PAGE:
Home > Ecuador > Exploring Ecuador’s Cuyabeno ecological reserve, part one

Exploring Ecuador’s Cuyabeno ecological reserve, part one

January 21, 2010

It is early in the morning and we have shifted, within just minutes, from the cosmopolitan ambiance of Quito, the historic and nowadays vibrant capital of Ecuador, to the heart of the tropical rainforest, on Ecuador’s northeastern Amazon Region.  Our world is now one of pristine nature where the thick forest made of humongous giant trees and exuberant vegetation, occasionally dotted with some small riverside communities of the indigenous Kichwa, Cofan and Siona peoples who inhabit this jungle since times immemorial, combines with an air of unparalleled adventure, remoteness and exploration.

Our hand-carved dugout canoe, made from one single sturdy tree bark, is outfitted with small cushions over its wooden seats, a canvas roof and two fast, ecological, four-stroke outboard motors.  Expertly driven by Efrain, the canoe swiftly cruises the mighty Aguarico River (the name stands for “rich water”, evidencing the former existence of gold along its shores) as a dozen travelers from United States, Holland, United Kingdom and Ecuador watch in admiration the lush forest along the river’s banks. Wearing marine life-vests, a mandatory regulation for sailing these waters and to preserve the voyagers’ safety, we are supplied with a light snack and refreshments by Wilfrido, our native guide, who also gives us a brief yet superbly interesting introduction to some basic facts and figures to understand the fascinating and mysterious world of the Amazon rainforest, as we continue to sail downstream.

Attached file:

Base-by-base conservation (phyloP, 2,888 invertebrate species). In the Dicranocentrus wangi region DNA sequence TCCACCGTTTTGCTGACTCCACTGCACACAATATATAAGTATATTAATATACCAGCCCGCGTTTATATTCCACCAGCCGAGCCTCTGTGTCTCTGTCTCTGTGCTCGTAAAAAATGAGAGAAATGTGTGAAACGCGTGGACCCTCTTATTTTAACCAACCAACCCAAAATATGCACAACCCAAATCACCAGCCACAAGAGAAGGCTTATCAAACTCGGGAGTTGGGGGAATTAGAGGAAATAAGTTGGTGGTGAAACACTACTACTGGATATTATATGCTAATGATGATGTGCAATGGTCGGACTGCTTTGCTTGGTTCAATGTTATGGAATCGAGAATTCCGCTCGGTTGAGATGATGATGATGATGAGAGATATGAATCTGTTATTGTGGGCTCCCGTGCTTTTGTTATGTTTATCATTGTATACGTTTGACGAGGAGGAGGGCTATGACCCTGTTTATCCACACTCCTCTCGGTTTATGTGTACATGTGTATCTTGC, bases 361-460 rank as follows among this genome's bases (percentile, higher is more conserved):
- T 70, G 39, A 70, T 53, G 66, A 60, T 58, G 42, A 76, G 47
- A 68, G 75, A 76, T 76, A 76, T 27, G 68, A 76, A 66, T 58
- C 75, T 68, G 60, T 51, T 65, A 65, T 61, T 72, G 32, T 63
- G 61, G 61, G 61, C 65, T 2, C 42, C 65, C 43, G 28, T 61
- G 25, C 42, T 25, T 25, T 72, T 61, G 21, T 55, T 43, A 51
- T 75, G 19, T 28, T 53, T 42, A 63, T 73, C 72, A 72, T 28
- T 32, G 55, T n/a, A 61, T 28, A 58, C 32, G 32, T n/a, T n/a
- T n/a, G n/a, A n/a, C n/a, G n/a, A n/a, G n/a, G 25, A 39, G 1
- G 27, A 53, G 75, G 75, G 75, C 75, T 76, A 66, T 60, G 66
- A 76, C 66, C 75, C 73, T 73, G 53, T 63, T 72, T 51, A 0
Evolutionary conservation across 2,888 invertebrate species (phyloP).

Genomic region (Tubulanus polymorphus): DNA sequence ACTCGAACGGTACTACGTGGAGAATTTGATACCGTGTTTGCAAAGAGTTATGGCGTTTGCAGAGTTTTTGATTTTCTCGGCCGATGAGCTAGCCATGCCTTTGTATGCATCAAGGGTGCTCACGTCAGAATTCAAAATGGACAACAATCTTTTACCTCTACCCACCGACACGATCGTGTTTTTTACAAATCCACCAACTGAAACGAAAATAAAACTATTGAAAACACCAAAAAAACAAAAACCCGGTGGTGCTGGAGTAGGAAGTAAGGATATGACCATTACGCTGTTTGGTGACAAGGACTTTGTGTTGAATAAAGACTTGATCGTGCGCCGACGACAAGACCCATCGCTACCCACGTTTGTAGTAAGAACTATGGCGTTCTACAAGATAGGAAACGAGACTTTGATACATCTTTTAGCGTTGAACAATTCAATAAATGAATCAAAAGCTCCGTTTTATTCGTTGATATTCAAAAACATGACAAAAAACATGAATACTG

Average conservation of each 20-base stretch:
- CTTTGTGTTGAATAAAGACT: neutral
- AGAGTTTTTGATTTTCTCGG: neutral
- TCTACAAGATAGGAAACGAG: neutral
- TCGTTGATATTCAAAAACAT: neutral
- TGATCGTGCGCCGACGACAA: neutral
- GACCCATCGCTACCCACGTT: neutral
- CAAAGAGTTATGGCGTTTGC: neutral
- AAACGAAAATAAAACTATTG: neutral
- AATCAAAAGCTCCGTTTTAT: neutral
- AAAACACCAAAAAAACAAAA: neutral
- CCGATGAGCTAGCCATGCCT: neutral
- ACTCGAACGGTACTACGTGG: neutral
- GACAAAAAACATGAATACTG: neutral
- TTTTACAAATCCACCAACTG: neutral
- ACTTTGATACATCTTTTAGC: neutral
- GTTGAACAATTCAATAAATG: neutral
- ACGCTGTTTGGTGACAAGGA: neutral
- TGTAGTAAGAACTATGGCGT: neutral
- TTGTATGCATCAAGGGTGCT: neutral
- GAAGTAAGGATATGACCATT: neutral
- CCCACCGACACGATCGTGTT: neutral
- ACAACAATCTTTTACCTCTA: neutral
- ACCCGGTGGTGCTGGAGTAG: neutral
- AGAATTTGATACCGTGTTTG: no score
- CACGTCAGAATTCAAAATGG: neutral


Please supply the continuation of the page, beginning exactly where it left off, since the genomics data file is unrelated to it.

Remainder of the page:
Before midday, we reach the crossroads where the Cuyabeno River meets the Aguarico and we stop at the small Kichwa village of Cuyabeno, set on a privileged corner, over a small dirt cliff, overlooking the exact location where the deep and narrower “dark-water” Cuyabeno River pours into the bigger and wider “brown-water” Aguarico River.  We have a chance to meet and greet with the friendly and cheerful Indian children, excited by the presence of the visitors on their remote town. There are rustic yet clean bathroom facilities and a small, thatch-roofed, kiosk, overlooking the two rivers, where we are offered some fruits (papaya, pineapple and bananas); fried thin slices of manioc (locally known as “yucca”, a basic element of the human nutrition on these remote areas) and bottled water or fruit refreshments. Wilfrido (“Willy”) uses the lunch break to give us a more thorough briefing about the rainforest area that we will explore in the next days, telling us about the wildlife, natural history, human and ethnic history and the preservation rules to follow on this, one of Ecuador’s many National Park and Ecological Reserves.  In fact, we are at the actual gateway to the Cuyabeno Ecological Reserve, one of the most amazing “hot spots” of biodiversity in Ecuador’s Amazon Region and in the world, with record numbers of plant and animal species per square feet.

The emotions begin unexpectedly when , from the shaded “comfort” of our panoramic riverside balcony-observatory, we get to see a pair of fresh water dolphins, the mythical Amazonian pink dolphins, idly playing hide and seek and letting their small bodies fully exposed as they occasionally leap and splash back into the Cuyabeno’s waters.  Perhaps it is the tour agency’s fancily pre-arranged welcome committee, we speculate in giggles… Of course we all take our best pictures of this unexpected sighting, which will not be the only one during these days of nature exploration.  We board again our dugout canoe for an extra hour of slow motion cruising, upstream now, on the deep and dark colored waters of the Cuyabeno River.  We are amazed at the immensity of the gigantic ficus trees, the giant kapoks and the myriad mosses, epiphytes, bromeliads and lush vegetation.  At moments we shut down the motors and just paddle quietly to better observe some herons, long-necked anhingas or to observe falcons hovering high above in the air.  Closer to the shore, Willy starts training us to detect smaller birds such as multi-colored tanagers, trogons or nun-birds, while flocks of noisy parakeets fly by.  This is just the introduction to the rainforest and the fascinating world of the Amazon basin…. We continue our journey back downstream on the Aguarico River, in order to reach by sunset our jungle lodge from where we will more intensively explore this unique natural world in the next days.  The story will continue on the next issue……

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